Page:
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SALT LAKE CITY -- Salt Lake City Mayor Ralph Becker delivered his third State of the City address Tuesday night.
A progressive environmental agenda has been a top Salt Lake priority for years, through various administrations. Becker's plan aims to take it a step further by creating a sustainability ordinance and pursuing new proposals like glass recycling -- which have been talked about before but never got off the ground.
The mayor said he can sum up 2009 and his goals for 2010 in one word "livability." Some of his proposals include making it easier for residents to receive government permission to install solar panels or small wind turbines on their home or business; and allowing residents to raise bees, chickens and hens, and grow fruit trees in the parking strip of their front yard.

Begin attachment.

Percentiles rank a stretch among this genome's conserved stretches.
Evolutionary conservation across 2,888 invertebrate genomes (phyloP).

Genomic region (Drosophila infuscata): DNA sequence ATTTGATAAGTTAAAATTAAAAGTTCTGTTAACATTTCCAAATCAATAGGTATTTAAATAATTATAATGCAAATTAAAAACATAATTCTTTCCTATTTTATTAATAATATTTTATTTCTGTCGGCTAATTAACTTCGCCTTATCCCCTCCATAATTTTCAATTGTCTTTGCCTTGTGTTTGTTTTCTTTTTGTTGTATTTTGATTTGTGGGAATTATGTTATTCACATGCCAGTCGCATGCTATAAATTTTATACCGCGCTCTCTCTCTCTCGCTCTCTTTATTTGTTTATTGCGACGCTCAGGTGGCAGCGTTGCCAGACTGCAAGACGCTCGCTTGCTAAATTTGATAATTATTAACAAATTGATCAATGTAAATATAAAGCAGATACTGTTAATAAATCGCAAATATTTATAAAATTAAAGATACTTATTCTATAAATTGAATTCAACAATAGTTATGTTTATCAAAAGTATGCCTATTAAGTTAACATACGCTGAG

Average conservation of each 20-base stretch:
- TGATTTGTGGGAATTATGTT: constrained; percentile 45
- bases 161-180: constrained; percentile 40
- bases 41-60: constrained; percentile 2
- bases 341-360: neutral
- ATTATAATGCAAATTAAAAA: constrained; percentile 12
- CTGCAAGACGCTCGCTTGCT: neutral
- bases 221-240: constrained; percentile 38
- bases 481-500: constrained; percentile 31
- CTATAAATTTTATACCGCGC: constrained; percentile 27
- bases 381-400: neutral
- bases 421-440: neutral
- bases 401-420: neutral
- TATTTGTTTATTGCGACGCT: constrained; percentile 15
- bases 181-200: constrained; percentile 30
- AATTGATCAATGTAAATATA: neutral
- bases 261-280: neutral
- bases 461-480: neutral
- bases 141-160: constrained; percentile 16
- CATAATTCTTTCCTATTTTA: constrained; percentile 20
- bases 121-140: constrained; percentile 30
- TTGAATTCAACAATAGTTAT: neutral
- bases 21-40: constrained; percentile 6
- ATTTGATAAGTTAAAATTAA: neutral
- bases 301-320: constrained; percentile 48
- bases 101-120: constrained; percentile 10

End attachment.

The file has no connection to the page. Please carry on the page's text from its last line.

"The benefits of all of that go a long way toward helping to have livable communities," Becker says.
The mayor says he and his team have crafted a sustainability ordinance to direct city departments to follow the best environmental practices in making day-to-day decisions, including things like energy use and placement of buildings to make use of natural light.
"Where we look comprehensively at our city ordinances and rewrite them around sustainability," Becker says.
This week the mayor plans to unveil a glass recycling program, starting with the city's biggest source of glass: downtown businesses.
Soon, the city hopes to hear it has won millions in federal grants to build a streetcar system -- with lines proposed for Sugar House, downtown, from Salt Lake to southern Davis County and eventually into neighborhoods.
"I'm hopeful, within a year, we'll have the first streetcar system under construction, and within two years we'll have the first streetcar operating in Salt Lake City," Becker says.
He says better public transit and encouraging less driving are the best ways to help beat the bad air.
Becker also says key to getting all these programs was to find a secure source of ongoing funding for the sustainability department. He says he's done that, to the tune of $300,000 annually.